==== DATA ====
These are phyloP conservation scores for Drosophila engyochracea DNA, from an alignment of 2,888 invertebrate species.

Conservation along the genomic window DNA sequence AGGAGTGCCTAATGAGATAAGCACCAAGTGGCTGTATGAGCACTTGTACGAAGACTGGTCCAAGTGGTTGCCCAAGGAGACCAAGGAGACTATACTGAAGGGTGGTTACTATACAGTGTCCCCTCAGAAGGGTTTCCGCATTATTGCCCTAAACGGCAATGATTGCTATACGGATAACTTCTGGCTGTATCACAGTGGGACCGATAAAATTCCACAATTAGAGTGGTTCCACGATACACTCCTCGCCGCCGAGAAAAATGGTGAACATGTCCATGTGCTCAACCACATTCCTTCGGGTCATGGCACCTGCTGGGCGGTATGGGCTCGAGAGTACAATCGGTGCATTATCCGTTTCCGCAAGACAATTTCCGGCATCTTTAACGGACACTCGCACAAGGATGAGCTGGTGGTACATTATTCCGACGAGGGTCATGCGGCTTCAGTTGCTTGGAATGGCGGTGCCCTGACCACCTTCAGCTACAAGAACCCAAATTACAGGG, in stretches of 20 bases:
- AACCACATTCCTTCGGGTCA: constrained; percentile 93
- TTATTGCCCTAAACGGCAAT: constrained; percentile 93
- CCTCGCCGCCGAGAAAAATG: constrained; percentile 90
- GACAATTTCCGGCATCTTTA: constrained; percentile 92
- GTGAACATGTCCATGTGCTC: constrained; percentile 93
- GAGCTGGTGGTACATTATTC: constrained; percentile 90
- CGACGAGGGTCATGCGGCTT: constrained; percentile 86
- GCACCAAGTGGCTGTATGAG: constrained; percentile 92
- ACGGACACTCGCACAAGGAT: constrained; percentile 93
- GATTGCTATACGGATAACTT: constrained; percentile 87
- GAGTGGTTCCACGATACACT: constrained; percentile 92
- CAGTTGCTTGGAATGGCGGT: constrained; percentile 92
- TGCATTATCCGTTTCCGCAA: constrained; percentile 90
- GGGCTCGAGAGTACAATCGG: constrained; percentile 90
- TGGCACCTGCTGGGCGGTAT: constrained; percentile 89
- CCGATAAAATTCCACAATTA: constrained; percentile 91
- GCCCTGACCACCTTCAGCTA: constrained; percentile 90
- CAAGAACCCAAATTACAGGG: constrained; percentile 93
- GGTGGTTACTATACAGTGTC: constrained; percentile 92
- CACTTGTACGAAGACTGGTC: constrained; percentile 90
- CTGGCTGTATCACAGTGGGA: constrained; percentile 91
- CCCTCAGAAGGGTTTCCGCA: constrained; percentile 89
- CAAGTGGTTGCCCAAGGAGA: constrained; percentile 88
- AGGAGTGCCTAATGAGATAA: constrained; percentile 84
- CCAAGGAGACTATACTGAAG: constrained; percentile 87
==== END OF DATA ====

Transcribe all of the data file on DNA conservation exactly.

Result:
These are phyloP conservation scores for Drosophila engyochracea DNA, from an alignment of 2,888 invertebrate species.

Conservation along the genomic window DNA sequence AGGAGTGCCTAATGAGATAAGCACCAAGTGGCTGTATGAGCACTTGTACGAAGACTGGTCCAAGTGGTTGCCCAAGGAGACCAAGGAGACTATACTGAAGGGTGGTTACTATACAGTGTCCCCTCAGAAGGGTTTCCGCATTATTGCCCTAAACGGCAATGATTGCTATACGGATAACTTCTGGCTGTATCACAGTGGGACCGATAAAATTCCACAATTAGAGTGGTTCCACGATACACTCCTCGCCGCCGAGAAAAATGGTGAACATGTCCATGTGCTCAACCACATTCCTTCGGGTCATGGCACCTGCTGGGCGGTATGGGCTCGAGAGTACAATCGGTGCATTATCCGTTTCCGCAAGACAATTTCCGGCATCTTTAACGGACACTCGCACAAGGATGAGCTGGTGGTACATTATTCCGACGAGGGTCATGCGGCTTCAGTTGCTTGGAATGGCGGTGCCCTGACCACCTTCAGCTACAAGAACCCAAATTACAGGG, in stretches of 20 bases:
- AACCACATTCCTTCGGGTCA: constrained; percentile 93
- TTATTGCCCTAAACGGCAAT: constrained; percentile 93
- CCTCGCCGCCGAGAAAAATG: constrained; percentile 90
- GACAATTTCCGGCATCTTTA: constrained; percentile 92
- GTGAACATGTCCATGTGCTC: constrained; percentile 93
- GAGCTGGTGGTACATTATTC: constrained; percentile 90
- CGACGAGGGTCATGCGGCTT: constrained; percentile 86
- GCACCAAGTGGCTGTATGAG: constrained; percentile 92
- ACGGACACTCGCACAAGGAT: constrained; percentile 93
- GATTGCTATACGGATAACTT: constrained; percentile 87
- GAGTGGTTCCACGATACACT: constrained; percentile 92
- CAGTTGCTTGGAATGGCGGT: constrained; percentile 92
- TGCATTATCCGTTTCCGCAA: constrained; percentile 90
- GGGCTCGAGAGTACAATCGG: constrained; percentile 90
- TGGCACCTGCTGGGCGGTAT: constrained; percentile 89
- CCGATAAAATTCCACAATTA: constrained; percentile 91
- GCCCTGACCACCTTCAGCTA: constrained; percentile 90
- CAAGAACCCAAATTACAGGG: constrained; percentile 93
- GGTGGTTACTATACAGTGTC: constrained; percentile 92
- CACTTGTACGAAGACTGGTC: constrained; percentile 90
- CTGGCTGTATCACAGTGGGA: constrained; percentile 91
- CCCTCAGAAGGGTTTCCGCA: constrained; percentile 89
- CAAGTGGTTGCCCAAGGAGA: constrained; percentile 88
- AGGAGTGCCTAATGAGATAA: constrained; percentile 84
- CCAAGGAGACTATACTGAAG: constrained; percentile 87